There is a misperception in the neonatal intensive care unit (NICU) that breastfeeding fatigues an infant more than bottle feeding. In reality, that viewpoint often stems from HOW the breastfeeding experience is managed. For example, asking a preterm infant to go from breastfeeding to bottle feeding to tube feeding all in one session (the practice in some units) can leave him exhausted and gives the mother and staff a false impression that breastfeeding ‘takes too long’ or was not ‘successful’.
In that traditional model, the infant burns extra calories trying to ‘get more volume in’ via bottle for another 15 minutes or so and then finally receive the remainder of his nutrition by gavage. This pushes the session to 45-60 minutes – a long period of engagement for a preterm infant’s emerging endurance and developmental capabilities. Likewise, the mother may then need to pump, causing each session with her infant to be 60-90 minutes with little recovery time for her before starting the process again.
Consider this when the NGT is still in place:
- Use the same readiness and cessation/disengagement cues for breastfeeding as bottle feeding.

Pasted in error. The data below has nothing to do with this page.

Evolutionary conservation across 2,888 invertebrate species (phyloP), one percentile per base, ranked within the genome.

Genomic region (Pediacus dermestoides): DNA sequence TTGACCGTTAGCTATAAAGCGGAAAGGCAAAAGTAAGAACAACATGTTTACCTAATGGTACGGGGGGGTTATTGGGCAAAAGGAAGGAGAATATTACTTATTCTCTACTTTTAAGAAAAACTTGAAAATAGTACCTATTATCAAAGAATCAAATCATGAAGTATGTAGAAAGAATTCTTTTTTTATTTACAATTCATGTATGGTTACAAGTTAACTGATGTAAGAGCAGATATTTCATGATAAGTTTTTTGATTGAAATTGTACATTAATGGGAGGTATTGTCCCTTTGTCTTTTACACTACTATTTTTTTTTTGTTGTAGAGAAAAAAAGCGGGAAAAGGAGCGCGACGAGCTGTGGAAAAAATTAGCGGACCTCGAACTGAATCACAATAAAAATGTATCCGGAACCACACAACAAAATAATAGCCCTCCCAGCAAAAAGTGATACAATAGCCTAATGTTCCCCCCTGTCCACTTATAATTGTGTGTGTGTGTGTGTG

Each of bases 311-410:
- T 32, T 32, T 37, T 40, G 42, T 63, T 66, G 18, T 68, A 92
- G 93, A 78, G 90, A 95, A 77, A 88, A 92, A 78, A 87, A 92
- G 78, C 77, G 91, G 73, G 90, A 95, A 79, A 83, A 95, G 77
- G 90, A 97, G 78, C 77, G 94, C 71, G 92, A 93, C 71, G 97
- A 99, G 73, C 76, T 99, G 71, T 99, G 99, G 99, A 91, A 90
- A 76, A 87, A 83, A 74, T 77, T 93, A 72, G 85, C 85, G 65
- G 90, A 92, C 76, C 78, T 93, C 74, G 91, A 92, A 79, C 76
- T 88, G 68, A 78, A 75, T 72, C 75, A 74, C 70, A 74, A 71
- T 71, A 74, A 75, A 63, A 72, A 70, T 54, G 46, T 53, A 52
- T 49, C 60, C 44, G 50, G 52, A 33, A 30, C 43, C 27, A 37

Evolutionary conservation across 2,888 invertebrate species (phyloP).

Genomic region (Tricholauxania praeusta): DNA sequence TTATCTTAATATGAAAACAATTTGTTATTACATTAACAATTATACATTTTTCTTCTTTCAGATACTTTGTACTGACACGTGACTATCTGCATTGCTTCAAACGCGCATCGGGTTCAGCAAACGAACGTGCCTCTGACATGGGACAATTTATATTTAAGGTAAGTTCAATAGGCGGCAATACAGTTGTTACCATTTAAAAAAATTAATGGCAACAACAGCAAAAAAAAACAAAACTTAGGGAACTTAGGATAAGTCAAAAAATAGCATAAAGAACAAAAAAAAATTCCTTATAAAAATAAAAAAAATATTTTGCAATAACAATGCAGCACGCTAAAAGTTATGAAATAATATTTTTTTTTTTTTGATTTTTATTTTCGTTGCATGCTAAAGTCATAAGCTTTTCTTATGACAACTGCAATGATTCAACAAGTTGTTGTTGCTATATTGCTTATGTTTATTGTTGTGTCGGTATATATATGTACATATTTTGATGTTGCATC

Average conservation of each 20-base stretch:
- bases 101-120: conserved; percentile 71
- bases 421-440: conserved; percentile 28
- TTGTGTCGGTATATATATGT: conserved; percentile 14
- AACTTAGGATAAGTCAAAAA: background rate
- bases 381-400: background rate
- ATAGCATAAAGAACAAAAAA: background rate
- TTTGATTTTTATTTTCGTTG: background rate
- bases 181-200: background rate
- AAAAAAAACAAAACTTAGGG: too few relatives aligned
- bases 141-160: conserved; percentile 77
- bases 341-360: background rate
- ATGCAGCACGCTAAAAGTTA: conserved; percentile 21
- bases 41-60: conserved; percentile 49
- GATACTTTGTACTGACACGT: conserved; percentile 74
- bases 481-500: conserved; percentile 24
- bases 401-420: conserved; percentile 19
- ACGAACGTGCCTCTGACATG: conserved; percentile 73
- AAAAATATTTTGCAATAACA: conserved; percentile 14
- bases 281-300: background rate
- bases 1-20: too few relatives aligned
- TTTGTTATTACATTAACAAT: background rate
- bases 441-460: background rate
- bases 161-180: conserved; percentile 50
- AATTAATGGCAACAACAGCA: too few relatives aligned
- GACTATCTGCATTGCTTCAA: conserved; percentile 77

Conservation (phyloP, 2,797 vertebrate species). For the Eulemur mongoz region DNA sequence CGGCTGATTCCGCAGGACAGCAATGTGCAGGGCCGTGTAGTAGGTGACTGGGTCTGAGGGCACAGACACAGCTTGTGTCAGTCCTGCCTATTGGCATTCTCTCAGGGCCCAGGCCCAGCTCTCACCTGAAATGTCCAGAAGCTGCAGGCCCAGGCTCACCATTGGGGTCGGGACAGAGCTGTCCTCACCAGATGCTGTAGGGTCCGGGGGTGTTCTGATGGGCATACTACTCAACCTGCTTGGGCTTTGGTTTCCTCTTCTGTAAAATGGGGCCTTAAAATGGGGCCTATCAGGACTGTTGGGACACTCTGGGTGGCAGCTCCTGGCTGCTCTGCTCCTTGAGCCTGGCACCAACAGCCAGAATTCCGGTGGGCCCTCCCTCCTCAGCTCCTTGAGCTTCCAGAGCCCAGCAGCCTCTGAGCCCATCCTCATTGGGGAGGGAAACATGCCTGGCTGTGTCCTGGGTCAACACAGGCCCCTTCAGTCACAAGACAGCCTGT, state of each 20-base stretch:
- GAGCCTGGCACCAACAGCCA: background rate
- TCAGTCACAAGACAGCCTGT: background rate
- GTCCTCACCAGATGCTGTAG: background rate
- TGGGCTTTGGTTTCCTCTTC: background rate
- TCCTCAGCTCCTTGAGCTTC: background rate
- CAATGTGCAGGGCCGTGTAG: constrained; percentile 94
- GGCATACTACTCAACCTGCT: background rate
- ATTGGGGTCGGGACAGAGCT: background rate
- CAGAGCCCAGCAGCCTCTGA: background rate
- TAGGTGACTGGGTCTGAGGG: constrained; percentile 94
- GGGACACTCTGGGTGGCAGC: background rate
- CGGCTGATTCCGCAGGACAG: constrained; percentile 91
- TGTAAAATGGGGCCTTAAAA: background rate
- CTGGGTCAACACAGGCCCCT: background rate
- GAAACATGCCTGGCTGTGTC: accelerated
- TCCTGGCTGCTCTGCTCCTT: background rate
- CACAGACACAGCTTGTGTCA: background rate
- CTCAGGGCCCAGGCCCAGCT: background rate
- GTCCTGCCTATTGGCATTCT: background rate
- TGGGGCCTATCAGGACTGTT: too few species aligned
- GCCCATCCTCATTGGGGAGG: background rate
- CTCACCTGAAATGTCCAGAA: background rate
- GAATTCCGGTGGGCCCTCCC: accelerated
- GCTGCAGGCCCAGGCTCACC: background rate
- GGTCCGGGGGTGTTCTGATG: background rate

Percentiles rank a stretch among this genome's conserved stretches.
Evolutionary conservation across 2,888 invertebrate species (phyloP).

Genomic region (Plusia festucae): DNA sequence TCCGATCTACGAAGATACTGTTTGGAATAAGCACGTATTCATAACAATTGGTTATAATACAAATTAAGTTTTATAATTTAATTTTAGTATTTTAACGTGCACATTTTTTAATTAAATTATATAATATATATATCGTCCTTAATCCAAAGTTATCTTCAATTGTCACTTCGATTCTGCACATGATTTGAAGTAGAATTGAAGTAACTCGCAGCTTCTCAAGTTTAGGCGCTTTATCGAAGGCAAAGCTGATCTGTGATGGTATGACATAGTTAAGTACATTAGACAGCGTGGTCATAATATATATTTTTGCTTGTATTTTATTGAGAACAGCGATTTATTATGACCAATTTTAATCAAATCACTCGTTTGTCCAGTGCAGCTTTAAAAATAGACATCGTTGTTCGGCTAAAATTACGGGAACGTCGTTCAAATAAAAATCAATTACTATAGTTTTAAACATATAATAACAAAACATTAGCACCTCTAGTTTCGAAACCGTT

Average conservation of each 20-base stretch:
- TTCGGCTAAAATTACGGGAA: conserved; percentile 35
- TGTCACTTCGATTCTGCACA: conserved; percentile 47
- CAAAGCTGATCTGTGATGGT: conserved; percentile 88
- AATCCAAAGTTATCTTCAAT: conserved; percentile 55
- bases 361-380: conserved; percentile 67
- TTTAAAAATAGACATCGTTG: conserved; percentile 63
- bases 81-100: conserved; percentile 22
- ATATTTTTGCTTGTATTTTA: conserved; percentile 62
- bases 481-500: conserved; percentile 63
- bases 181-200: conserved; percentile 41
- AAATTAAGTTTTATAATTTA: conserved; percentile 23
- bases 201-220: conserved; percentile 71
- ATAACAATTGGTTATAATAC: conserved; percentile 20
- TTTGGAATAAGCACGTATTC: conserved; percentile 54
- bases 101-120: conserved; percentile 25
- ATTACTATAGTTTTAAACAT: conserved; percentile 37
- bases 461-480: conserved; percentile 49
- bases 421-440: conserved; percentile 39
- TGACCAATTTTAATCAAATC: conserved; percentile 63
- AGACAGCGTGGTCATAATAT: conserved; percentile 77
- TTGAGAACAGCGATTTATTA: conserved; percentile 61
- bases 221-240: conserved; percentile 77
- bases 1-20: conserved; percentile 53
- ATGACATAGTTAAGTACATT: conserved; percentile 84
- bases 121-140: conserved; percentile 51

- When the infant fatigues or becomes disengaged at the breast, instead of offering a bottle, simply gavage the remainder while mom continues to hold him skin to skin. This ensures that he receives his necessary calories – per our supplementation algorithm and nursing discretion – while the experience remains focused on infant cues, nurturing, bonding, feeding quality, and establishing breastfeeding.
Traditional feeding culture fears that removing the bottle attempt from this scenario may slow down the transition to full feeds. The Infant-Driven Feeding® (IDF) Model of Practice supports safe, functional, nurturing, developmentally and individually appropriate feeding experiences, which has not been shown to slow down this transition and is focused on long-term oral feeding success.
When the NGT is eventually removed, after ensuring quality eating and adequate intake for growth and nutrition, the breastfeeding process will likely change a bit. It will be based on the individual infant’s nutritional needs, developmental progression and comorbidities, the mother’s milk production, and her presence for feeding. The key is understanding that this is not a simple black and white process, but one that NICU professionals can work through systematically when the whole team is on the same page.
We discuss all of the above and more in our comprehensive online course for oral feeding in the NICU, developed to provide unit-wide education to ensure true and lasting change.
Complex multi-faceted topics require specialized age appropriate education.
Complex multi-faceted infants deserve specially educated caregivers.